You’ve doubtless sampled Rhône wines, but have you visited the villages named on the bottles? If not, you’re really missing out, as Roger Thomas explains…
CÔTES DU RHÔNE VILLAGES
About ten years ago, my local supermarket started to stock Cairanne wine, which was a bittersweet moment. There it was, on the shelves for the first time, alongside familiar bottles from the likes of Beaujolais, Bordeaux and Burgundy. But why did I find it bittersweet? Well, Cairanne wines were something of a personal fiefdom – a knowing little secret of mine I kept up my sleeve as a party trick.
Cairanne is a village in the southern Côtes du Rhône wine-producing region which, until relatively recently, remained unheralded in the UK. I’d take great pleasure in producing a bottle of Cairanne wine, then pouring a rich, red and revelatory glass for friends, who were all virgins when it came to ‘village vino’ from the hills flanking the Rhône Valley, east of Orange.
Happily, Cairanne, along with neighbouring villages like Rasteau and Gigondas, are now fairly familiar names on our supermarket shelves – even Aldi and Lidl have dipped their toes into the area’s less well known wines. Those previously obscure Rhônes are hitting the right note, thanks to their quality, élan and sheer value-for-money, reassuring us that overpriced claret isn’t the default mode when it comes to excellent French wine.
EXPLORING THE TERROIR…
So you may know of the wines, but what about the villages – the terroirs – themselves? I’ve lived in the area, on and off, for many years. I’d travelled extensively through France, gîte-hopping each summer with the kids, from Brittany to the Auvergne, the Dordogne to the Lot. Then one day I crossed the Rhône into the Vaucluse region of northern Provence, and never looked back…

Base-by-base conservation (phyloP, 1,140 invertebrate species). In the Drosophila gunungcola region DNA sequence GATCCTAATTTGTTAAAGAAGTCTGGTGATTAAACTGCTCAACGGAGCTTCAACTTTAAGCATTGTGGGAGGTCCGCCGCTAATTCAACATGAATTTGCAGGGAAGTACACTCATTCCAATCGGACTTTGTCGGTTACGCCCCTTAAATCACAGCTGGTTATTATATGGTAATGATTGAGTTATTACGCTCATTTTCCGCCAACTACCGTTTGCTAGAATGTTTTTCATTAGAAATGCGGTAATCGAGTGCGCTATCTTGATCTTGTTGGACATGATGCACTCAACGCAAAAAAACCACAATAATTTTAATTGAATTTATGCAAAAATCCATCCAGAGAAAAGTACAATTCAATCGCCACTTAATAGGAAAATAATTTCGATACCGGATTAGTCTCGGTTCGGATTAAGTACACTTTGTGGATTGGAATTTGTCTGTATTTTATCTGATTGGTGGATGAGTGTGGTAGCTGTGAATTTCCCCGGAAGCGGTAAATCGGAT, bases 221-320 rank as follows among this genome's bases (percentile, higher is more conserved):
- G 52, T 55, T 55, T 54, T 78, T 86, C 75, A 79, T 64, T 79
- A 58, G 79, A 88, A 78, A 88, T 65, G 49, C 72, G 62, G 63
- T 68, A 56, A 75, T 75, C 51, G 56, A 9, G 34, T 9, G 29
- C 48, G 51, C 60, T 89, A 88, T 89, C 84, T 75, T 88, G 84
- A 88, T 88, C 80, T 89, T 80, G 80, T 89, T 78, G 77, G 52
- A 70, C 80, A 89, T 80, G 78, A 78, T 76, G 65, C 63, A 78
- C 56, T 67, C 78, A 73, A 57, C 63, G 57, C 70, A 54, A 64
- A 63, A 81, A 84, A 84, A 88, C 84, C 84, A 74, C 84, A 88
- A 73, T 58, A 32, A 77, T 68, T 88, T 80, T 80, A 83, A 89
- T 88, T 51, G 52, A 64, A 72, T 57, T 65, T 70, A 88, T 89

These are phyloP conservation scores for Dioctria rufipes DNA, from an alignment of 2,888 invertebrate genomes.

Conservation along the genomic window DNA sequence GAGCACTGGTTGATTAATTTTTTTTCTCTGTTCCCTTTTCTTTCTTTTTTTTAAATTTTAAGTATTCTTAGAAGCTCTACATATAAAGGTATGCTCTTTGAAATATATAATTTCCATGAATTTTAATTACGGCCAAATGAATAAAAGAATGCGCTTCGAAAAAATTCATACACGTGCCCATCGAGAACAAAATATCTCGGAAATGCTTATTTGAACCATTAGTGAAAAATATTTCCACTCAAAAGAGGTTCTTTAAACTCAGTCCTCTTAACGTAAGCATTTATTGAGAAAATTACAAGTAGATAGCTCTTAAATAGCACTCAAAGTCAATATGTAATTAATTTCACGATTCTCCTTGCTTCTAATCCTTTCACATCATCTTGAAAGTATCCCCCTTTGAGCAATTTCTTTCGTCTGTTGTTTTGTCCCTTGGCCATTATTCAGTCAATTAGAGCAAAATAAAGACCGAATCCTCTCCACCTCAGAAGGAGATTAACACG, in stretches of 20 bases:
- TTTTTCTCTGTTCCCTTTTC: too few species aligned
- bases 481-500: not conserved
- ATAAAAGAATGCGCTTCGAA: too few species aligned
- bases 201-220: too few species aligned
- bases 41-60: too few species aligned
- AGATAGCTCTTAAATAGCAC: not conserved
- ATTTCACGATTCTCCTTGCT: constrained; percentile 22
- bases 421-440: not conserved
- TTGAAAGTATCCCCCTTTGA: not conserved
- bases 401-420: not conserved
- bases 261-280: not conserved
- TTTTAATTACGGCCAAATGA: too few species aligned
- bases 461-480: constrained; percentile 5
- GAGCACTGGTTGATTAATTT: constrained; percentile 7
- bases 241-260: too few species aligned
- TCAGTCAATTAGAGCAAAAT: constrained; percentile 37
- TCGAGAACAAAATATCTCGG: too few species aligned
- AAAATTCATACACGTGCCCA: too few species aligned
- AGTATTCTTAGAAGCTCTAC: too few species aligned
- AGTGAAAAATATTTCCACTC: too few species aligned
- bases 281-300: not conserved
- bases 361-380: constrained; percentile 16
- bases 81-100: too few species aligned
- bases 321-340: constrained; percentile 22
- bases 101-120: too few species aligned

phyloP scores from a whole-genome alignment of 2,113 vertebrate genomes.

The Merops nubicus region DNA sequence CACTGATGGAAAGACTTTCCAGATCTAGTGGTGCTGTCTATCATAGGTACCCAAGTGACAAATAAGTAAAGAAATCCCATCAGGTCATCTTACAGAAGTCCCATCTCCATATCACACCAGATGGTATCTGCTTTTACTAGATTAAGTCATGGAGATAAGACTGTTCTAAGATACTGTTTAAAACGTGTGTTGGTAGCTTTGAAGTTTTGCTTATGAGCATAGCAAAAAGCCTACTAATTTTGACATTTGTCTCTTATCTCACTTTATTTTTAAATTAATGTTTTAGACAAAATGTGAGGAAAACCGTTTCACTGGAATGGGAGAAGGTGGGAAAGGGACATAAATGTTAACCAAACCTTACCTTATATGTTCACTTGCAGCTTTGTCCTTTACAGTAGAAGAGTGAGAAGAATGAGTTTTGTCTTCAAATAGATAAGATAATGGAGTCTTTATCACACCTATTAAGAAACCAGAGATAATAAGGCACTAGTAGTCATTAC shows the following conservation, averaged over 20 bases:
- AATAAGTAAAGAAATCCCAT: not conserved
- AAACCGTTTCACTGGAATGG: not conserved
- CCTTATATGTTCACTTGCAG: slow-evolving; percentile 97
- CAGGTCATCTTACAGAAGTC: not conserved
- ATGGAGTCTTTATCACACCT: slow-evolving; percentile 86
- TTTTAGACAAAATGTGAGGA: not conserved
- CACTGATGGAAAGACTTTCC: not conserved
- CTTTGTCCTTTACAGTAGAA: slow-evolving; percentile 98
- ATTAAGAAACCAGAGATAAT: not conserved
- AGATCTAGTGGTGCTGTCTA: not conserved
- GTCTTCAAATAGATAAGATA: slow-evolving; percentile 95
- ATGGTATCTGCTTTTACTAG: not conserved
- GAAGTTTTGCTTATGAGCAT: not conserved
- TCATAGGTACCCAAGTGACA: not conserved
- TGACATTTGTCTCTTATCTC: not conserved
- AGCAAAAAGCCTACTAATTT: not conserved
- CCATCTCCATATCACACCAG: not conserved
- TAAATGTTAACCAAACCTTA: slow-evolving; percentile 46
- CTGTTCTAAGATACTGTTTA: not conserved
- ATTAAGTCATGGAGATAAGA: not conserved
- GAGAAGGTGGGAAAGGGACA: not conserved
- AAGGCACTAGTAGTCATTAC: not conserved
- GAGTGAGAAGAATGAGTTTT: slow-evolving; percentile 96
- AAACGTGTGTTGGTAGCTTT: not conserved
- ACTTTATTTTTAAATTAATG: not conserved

I bought a dilapidated apartment high in Cairanne’s medieval ramparts – no one else seemed to want it. Inside, it was pretty basic, but the al fresco bit was sensational: the terrace looked out across rolling vineyards to the saw-toothed profile of the Dentelles de Montmirail and the looming, all-pervading presence of Mont Ventoux, the ‘Giant of Provence’. In many ways, Cairanne is typical of what you get from a Rhône Valley wine village. It isn’t flashy or faux-arty, and neither chic or precious. Instead, it’s honest and real. There aren’t any posh shops, just a village store that sells everything from croissants to clothes pegs. It’s the kind of place that rewards quiet exploration, with quirky nooks and crannies that draw you in and exceed expectations. “What a charming little place,” you think, not quite sure why but very glad that you got to know it.
Like many French villages, Cairanne comes in two parts. There’s the fortified medieval hill settlement, which was almost abandoned after World War 2 due to lack of basic amenities but is now experiencing a renaissance, with an equitable balance of local French, American, British and German inhabitants. Down below there’s the more modern village. You should, of course, concentrate on the former, though be sure to visit the wine co-op located in the latter.
Up above, bits of ancient wall, towers and fortified gateways encircle a sleepy central square presided over by a clock tower and campanile. It’s only when you dig a little that you discover Cairanne’s august historic pedigree: it was France’s first fortified village and founded in 1123 by the Knights Templar, the Christian military order identified by their red cross.